"Well, honestly I do," said the young man, looking tenderly down upon her.

Mrs. Seymour paused, and appeared to think, while a momentary flush overspread her cheeks. When she spoke again, her voice trembled a little, though scarcely perceptible.

"I fear you are right," she said, despondingly. "But," she added presently, with renewed animation, "as this scheme has fallen to the ground, we must devise some other plan, my dear. In the meantime, I shall be very glad to do what I can for the afflicted man."

Here she took her purse from her pocket, and, before Herbert knew what she was about to do, put a bank-note in his hand. He immediately returned it to her saying,

"This is not at present needed, my kind mother."

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'Nonsense," she answered, hastily. "I know how much you spend upon others, and how little you appropriate to your own use; why, therefore, should I be debarred from assisting you in relieving

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"But James Gordon is not in absolute want," returned the young man, smiling at her practical notion of assistance; "and if I were to offer him money, he would in all probability indignantly refuse it.”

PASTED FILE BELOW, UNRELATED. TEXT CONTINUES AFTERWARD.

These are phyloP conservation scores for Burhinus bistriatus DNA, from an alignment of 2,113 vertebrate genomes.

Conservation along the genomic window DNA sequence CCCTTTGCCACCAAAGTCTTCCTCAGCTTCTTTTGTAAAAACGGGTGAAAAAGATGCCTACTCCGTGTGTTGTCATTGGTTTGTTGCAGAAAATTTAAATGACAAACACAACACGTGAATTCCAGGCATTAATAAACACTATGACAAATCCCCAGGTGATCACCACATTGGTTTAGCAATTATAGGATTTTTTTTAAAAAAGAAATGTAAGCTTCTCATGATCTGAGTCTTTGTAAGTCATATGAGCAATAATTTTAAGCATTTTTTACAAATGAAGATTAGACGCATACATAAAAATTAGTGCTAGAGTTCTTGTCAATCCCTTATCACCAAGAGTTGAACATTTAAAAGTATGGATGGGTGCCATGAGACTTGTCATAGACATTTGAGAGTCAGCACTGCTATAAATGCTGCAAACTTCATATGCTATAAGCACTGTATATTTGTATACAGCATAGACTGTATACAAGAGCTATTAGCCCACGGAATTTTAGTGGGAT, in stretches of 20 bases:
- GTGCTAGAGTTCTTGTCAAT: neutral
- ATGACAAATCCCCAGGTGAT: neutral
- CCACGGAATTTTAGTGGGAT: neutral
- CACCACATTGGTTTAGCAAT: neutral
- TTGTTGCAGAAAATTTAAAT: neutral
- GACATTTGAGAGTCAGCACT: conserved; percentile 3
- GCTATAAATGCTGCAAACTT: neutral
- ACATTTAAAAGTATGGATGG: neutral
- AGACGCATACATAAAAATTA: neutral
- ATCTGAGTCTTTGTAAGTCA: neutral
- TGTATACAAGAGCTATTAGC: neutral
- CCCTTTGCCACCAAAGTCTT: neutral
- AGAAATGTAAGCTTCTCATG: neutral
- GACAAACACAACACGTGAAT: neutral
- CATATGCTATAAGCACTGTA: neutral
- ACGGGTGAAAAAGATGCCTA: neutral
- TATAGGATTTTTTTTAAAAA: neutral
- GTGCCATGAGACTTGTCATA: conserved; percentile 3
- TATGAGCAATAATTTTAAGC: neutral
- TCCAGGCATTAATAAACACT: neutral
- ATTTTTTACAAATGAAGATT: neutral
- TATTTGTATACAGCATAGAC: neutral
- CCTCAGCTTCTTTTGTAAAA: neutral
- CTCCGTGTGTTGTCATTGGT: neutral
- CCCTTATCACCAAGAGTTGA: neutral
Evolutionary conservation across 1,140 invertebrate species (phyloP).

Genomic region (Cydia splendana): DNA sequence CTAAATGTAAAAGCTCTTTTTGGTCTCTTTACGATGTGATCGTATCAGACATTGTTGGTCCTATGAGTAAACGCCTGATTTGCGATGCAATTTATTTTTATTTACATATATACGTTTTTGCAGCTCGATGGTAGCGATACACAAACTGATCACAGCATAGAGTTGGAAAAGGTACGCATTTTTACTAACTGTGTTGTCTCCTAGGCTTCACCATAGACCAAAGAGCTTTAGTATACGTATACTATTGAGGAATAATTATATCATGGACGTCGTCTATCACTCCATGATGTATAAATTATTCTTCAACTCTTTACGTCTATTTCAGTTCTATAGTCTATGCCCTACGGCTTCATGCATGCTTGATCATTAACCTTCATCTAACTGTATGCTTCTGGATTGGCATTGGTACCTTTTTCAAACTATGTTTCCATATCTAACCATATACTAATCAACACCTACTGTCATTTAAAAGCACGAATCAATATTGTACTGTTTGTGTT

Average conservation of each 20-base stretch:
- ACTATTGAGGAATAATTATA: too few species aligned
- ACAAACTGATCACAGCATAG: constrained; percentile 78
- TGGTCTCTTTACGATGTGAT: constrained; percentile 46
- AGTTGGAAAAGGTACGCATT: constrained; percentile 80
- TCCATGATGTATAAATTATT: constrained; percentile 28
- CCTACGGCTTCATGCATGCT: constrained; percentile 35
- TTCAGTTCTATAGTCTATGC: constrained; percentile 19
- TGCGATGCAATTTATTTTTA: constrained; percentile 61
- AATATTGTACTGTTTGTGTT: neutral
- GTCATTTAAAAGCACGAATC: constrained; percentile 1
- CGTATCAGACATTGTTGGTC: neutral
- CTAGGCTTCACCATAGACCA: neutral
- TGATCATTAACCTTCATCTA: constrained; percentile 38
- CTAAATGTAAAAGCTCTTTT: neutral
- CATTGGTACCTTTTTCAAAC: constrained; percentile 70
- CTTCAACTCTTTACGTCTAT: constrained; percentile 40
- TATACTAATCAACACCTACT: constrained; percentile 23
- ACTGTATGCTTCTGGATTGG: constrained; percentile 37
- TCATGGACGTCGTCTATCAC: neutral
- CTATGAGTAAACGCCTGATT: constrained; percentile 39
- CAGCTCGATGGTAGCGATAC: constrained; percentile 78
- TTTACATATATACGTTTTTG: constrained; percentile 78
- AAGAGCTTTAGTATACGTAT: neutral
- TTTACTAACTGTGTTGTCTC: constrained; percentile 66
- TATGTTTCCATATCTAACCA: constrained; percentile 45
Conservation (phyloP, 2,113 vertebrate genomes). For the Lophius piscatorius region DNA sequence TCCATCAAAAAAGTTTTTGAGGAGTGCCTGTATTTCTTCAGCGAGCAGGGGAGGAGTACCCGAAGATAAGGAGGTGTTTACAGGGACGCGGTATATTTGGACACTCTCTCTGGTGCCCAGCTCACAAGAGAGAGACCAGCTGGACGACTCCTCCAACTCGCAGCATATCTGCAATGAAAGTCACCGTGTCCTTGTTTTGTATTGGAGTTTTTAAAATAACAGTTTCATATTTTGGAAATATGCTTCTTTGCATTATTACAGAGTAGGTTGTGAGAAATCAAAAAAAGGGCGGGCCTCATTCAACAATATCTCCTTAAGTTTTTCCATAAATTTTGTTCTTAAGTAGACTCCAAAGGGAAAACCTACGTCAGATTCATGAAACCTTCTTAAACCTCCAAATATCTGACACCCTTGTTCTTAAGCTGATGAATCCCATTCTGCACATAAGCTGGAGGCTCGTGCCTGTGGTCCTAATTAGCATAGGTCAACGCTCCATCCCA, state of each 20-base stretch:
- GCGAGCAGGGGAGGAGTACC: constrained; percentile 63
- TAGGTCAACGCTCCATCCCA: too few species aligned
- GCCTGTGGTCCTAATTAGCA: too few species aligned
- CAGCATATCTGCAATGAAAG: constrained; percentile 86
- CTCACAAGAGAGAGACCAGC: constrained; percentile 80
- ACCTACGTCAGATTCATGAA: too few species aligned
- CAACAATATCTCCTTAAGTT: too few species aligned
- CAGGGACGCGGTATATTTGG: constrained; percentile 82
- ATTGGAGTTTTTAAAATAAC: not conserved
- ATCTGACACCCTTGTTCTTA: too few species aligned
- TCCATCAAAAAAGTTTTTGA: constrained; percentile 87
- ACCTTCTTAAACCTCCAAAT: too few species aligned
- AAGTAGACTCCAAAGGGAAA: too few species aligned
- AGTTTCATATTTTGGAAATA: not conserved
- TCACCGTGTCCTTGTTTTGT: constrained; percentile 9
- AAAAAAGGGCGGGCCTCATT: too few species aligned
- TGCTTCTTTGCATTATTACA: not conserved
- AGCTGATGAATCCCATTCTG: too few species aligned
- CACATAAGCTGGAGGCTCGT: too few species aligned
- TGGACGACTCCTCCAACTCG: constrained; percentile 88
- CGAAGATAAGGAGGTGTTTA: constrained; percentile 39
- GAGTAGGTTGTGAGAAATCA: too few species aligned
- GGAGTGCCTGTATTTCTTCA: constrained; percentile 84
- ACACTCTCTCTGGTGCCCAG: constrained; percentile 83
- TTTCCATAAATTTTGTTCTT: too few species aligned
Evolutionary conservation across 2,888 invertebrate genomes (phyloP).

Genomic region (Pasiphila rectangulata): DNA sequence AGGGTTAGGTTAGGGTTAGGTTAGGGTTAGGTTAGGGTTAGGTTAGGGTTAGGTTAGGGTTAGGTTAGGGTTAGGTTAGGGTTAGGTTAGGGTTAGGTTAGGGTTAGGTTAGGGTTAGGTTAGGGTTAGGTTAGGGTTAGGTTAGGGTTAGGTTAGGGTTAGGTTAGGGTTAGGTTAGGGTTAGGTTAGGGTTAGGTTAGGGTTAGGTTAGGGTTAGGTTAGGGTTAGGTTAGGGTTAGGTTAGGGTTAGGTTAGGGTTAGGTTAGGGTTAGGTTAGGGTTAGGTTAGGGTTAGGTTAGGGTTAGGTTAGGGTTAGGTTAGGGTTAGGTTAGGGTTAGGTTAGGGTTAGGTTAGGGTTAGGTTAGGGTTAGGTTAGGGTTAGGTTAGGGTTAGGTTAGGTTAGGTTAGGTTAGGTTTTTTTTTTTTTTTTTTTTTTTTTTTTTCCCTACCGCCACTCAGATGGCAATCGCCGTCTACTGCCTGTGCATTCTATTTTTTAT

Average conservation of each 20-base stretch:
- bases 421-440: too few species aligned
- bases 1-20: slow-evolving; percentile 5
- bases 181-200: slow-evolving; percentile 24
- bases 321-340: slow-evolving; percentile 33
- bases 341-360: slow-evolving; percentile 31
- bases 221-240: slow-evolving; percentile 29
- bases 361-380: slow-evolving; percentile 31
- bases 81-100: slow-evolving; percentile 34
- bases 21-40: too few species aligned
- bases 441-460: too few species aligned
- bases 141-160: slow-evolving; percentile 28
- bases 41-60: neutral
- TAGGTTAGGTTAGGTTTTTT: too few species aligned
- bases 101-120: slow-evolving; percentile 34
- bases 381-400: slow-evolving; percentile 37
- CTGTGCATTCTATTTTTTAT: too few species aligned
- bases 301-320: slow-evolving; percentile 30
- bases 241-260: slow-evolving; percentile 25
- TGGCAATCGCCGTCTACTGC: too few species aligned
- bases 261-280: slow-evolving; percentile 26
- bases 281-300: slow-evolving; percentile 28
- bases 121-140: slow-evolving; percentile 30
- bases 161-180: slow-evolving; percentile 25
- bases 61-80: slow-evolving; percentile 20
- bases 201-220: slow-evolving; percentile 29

Mrs. Seymour gazed at him in pure astonishment.

"Is he then so proud?" she inquired.

"I should rather call him independent."

"Oh, if that is his character," returned the lady, in a tone of dissatisfaction, "I fear you will not be able to do much for him. Such persons are, I well know, very difficult to deal with."

"The first thing to be done," said Herbert, with sudden energy, "is to try and spare him the pain and humiliation of having his application refused. I will therefore seek him at once, and explain